You drop the kids off at the pool, and you can’t get rid of the awful scent that comes along with it. You resort to barbaric actions like lighting a match or spraying so much Febreze that you think you might need to call Poison Control for chemical inhalation. Simply using the deodorizer feature on the Washlet could’ve prevented you from overdosing on air fresheners.
The Sound Princess
The Sound Princess, or Otohime, is a little box that’s mounted on the side of bathroom stalls in many public restrooms in Japan. If you’re shy, you probably wait until everyone leaves the bathroom to do your business. Or, you might be one of those people who constantly flushes the toilet to mask any grotesque sounds.
Either way, the Sound Princess can make you feel as dainty as royalty. Wave your hand in front of the sensor, and a flushing sound will activate for 25 seconds. What an ingenious way to save water, while disguising your pooptastic symphony!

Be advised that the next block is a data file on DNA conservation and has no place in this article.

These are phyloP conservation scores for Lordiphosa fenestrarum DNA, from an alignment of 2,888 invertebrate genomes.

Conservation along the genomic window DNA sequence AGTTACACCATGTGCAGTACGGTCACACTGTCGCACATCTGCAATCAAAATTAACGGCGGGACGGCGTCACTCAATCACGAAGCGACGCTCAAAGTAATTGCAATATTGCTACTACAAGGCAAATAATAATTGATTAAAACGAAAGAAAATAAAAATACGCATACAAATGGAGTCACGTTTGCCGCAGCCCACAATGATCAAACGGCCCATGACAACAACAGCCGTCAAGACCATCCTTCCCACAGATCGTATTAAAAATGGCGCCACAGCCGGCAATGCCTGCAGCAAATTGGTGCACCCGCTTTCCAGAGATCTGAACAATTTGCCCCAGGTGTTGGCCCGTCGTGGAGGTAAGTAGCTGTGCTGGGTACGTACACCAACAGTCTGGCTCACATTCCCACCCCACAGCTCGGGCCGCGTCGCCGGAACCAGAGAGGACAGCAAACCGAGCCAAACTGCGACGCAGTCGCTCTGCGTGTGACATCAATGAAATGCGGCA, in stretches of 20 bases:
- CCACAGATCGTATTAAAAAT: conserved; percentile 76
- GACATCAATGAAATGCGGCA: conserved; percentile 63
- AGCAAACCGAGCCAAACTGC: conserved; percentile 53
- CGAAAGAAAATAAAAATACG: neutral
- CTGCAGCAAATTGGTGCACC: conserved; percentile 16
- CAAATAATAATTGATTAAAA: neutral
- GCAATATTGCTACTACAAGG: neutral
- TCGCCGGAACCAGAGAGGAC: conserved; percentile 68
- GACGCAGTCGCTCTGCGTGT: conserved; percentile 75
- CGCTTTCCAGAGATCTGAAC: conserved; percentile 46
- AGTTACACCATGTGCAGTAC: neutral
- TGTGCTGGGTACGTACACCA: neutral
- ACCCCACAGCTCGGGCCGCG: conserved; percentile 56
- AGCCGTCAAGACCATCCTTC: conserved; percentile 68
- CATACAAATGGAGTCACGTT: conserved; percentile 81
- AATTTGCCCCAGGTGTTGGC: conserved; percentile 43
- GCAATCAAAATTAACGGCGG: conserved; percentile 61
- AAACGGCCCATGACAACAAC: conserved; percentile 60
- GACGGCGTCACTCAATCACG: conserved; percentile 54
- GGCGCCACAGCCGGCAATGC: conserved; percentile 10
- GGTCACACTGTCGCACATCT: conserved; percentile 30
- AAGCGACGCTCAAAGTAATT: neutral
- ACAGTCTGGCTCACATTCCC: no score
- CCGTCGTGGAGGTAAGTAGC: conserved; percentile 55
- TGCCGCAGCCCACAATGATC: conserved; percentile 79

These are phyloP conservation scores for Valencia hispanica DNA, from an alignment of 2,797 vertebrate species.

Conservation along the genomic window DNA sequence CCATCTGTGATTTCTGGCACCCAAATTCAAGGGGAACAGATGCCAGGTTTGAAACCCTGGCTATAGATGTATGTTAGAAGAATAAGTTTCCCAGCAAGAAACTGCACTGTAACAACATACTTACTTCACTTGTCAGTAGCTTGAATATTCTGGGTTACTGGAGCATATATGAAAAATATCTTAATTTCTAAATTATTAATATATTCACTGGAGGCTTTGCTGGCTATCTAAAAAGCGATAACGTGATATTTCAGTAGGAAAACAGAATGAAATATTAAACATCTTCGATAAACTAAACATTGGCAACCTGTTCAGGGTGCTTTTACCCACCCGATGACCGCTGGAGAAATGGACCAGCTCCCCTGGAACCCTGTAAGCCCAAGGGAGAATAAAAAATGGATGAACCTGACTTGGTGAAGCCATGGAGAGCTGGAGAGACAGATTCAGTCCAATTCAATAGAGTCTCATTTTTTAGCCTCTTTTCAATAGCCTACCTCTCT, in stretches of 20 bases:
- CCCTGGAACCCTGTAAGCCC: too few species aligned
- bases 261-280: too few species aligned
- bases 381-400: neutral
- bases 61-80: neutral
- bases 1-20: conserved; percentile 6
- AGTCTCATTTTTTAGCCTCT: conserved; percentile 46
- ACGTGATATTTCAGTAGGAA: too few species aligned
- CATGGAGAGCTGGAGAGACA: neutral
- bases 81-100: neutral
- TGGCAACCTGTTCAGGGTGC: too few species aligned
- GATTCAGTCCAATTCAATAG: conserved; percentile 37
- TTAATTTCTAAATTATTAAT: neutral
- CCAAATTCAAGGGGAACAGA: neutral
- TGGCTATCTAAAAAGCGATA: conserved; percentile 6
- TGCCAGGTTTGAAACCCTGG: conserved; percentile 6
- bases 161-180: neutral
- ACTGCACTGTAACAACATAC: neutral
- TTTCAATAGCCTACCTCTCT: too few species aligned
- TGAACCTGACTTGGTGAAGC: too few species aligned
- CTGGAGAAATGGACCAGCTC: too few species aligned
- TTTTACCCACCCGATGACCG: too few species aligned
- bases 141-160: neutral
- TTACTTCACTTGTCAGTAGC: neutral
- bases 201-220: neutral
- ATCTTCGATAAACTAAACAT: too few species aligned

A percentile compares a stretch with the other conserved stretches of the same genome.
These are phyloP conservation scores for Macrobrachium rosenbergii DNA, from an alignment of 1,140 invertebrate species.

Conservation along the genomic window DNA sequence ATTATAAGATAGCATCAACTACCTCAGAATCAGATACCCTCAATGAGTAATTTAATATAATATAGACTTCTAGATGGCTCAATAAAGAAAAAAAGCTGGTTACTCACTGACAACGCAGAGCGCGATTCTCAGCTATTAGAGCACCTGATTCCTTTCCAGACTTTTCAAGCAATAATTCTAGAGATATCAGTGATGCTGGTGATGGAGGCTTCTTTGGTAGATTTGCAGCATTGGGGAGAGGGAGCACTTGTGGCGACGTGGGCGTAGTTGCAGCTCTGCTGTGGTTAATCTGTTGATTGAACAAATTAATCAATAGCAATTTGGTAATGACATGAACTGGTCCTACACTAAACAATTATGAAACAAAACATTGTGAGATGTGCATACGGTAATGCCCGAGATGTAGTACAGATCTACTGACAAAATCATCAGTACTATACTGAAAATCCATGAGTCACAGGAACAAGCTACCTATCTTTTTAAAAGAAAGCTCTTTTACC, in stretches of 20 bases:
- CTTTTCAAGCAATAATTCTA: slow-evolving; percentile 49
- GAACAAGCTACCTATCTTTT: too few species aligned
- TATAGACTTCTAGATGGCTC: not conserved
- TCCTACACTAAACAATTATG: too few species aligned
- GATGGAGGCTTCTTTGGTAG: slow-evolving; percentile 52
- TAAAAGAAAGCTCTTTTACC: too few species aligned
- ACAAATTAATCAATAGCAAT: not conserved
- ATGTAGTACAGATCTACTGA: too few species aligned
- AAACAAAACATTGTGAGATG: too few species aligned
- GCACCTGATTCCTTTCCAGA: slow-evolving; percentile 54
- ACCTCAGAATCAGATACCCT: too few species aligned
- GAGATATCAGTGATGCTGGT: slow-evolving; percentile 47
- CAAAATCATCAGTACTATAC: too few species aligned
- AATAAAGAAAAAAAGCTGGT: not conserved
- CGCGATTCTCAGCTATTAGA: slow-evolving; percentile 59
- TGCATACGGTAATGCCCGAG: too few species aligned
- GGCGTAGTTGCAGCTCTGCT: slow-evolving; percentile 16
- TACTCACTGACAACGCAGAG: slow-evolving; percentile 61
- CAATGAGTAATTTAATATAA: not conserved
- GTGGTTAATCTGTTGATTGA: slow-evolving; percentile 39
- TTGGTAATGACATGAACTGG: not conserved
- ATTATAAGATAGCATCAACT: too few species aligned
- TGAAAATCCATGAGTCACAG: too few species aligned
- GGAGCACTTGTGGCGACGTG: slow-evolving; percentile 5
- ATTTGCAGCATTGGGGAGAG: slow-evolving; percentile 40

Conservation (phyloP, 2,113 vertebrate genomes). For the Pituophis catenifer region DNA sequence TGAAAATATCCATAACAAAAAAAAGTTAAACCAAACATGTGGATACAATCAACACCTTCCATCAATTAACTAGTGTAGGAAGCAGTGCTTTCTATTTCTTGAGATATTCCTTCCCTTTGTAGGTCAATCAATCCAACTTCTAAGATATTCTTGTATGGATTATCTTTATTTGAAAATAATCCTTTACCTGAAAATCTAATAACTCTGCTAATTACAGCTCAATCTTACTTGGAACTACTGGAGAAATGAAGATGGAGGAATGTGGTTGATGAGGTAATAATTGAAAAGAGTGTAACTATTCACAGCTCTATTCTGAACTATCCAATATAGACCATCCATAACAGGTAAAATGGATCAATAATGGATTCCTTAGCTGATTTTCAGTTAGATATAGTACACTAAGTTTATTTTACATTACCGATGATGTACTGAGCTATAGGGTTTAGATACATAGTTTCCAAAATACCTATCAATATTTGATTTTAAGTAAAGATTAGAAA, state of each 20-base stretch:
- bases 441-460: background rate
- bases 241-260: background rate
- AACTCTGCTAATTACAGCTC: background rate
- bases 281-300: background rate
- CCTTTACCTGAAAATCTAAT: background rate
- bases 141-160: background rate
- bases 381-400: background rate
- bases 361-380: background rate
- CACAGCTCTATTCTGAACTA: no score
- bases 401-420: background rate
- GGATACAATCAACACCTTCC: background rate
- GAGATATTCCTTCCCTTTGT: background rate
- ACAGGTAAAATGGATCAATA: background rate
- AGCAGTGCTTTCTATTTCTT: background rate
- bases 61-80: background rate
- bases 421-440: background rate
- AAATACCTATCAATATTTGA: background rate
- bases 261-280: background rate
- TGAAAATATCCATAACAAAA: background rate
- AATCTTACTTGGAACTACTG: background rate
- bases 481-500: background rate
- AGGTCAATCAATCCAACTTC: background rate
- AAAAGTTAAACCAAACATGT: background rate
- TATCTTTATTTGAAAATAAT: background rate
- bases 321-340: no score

When Will the West Catch Up?
I know that Europeans are fans of bidets, so I’m looking at you America and Canada—do you really want to live an unclean life? TOTO has expanded its reach to the United States, and yet, little progress has been made in improving public or private restrooms. Unfortunately, you can always count on that sickening neanderthal of a toilet waiting behind every closed bathroom door.
Japan definitely beats America in terms of toilets, and it even outruns us in snacks. All this talk about toilets probably ruined your appetite, but you should check out this list of the most unique Japanese snacks anyway.